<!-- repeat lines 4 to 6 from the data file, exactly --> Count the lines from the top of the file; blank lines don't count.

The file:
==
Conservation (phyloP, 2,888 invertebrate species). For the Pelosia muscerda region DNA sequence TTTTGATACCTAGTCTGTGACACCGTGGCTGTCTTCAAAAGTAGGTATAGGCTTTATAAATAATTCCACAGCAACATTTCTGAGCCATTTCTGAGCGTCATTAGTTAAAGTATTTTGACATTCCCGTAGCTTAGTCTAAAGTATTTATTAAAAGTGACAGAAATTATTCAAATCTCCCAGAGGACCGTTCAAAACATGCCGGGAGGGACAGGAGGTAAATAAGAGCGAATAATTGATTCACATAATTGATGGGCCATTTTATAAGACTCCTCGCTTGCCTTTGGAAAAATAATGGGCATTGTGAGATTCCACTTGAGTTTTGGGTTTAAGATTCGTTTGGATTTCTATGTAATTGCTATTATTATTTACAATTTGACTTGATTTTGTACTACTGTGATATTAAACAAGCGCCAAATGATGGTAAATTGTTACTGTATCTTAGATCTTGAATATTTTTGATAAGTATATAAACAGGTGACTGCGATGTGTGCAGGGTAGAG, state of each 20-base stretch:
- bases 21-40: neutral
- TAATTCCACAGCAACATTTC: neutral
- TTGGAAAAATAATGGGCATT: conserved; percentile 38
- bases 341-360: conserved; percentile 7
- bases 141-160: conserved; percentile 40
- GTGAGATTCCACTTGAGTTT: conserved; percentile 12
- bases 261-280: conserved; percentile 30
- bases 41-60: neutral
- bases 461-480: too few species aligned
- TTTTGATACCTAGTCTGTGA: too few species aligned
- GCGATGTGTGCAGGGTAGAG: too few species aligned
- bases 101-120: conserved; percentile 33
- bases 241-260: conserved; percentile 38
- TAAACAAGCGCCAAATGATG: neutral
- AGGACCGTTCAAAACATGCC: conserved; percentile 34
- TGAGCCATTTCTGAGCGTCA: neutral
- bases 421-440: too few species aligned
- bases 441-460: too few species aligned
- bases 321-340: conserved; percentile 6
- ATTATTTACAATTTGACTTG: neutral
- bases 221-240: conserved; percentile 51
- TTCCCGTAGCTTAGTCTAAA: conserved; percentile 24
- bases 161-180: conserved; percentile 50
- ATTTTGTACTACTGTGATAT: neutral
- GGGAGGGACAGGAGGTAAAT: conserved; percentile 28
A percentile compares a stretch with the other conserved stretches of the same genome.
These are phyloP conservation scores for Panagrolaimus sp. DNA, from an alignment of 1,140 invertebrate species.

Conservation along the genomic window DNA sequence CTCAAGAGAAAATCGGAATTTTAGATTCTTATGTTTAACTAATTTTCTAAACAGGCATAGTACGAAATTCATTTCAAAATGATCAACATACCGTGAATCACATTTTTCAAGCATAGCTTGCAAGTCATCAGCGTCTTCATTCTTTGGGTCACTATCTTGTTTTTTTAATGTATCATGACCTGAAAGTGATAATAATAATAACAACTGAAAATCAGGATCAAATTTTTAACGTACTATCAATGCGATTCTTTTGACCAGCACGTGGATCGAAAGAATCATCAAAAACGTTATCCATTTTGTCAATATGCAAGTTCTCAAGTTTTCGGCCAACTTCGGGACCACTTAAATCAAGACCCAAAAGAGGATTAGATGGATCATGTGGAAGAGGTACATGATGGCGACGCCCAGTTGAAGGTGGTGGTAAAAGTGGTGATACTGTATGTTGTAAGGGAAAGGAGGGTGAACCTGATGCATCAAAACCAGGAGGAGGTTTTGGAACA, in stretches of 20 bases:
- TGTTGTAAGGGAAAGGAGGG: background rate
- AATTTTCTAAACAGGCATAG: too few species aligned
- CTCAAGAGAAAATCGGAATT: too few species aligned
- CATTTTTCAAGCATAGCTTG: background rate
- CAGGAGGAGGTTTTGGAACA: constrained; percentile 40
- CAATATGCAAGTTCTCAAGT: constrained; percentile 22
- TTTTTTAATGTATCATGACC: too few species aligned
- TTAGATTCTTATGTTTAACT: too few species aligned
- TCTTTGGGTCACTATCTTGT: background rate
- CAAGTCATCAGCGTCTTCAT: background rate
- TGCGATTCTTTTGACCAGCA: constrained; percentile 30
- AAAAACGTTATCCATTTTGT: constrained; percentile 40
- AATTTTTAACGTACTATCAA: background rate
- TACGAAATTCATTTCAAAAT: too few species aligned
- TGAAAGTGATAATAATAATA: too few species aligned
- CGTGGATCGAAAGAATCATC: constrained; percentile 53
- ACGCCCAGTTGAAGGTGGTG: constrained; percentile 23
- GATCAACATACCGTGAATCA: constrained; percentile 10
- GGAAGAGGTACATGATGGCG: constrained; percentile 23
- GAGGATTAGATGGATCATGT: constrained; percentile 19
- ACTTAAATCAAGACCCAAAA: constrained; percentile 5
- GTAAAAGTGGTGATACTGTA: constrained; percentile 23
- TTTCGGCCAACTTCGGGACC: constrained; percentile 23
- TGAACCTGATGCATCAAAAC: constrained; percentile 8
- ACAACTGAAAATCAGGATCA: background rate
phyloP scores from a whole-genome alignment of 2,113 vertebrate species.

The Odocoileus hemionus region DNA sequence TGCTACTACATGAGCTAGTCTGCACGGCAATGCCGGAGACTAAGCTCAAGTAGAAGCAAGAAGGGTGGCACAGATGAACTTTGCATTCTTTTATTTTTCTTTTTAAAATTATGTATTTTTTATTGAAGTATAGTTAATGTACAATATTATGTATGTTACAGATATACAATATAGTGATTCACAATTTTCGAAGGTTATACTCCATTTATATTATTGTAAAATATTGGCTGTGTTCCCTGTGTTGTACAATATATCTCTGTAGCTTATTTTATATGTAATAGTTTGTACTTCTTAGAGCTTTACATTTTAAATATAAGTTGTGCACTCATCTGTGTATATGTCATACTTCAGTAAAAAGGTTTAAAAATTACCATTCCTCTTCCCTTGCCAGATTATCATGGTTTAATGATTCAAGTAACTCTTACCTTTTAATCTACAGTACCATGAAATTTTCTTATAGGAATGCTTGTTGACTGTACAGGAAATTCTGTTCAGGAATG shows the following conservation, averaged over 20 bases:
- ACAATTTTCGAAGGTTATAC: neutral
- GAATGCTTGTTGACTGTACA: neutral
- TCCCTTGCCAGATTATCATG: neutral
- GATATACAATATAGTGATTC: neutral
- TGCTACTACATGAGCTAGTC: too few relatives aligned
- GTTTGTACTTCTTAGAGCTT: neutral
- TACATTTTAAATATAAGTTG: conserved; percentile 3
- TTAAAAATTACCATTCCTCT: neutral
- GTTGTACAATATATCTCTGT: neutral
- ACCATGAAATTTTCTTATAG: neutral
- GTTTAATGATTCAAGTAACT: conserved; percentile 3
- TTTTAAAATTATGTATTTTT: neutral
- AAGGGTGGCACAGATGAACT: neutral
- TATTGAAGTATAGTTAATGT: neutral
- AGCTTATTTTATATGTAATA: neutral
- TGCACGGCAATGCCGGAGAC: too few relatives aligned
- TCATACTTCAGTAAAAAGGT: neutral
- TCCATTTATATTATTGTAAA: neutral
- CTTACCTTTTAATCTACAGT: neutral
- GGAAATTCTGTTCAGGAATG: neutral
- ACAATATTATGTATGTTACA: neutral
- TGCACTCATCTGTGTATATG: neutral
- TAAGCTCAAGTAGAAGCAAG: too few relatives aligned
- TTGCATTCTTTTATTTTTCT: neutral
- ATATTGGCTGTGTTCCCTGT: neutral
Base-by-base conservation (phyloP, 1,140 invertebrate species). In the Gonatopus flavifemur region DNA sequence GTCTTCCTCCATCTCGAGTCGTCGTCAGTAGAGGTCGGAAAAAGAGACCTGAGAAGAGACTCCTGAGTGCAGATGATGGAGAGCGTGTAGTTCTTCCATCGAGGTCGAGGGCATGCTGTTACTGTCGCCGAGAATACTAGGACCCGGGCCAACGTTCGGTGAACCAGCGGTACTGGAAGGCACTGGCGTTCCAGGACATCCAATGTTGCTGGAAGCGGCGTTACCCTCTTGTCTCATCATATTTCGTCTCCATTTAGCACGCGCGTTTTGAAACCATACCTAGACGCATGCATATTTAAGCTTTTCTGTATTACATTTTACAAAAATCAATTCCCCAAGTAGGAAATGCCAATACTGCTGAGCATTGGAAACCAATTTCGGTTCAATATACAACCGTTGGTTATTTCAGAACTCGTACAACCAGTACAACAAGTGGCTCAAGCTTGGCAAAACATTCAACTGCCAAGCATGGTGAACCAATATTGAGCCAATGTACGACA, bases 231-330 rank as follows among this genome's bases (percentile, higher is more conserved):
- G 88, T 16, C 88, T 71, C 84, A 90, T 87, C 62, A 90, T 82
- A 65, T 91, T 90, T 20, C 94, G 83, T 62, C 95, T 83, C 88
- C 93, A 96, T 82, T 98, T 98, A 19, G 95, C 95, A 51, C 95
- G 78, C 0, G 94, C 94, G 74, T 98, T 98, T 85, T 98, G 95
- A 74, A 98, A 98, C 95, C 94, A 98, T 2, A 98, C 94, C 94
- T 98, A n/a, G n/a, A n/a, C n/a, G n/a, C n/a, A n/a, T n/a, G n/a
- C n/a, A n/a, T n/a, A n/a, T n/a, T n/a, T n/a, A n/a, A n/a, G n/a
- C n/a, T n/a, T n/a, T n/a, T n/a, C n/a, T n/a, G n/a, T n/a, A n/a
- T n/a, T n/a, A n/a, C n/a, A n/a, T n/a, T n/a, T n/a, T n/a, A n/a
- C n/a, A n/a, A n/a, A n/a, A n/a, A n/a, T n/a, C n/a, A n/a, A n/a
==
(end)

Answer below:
- TTGGAAAAATAATGGGCATT: conserved; percentile 38
- bases 341-360: conserved; percentile 7
- bases 141-160: conserved; percentile 40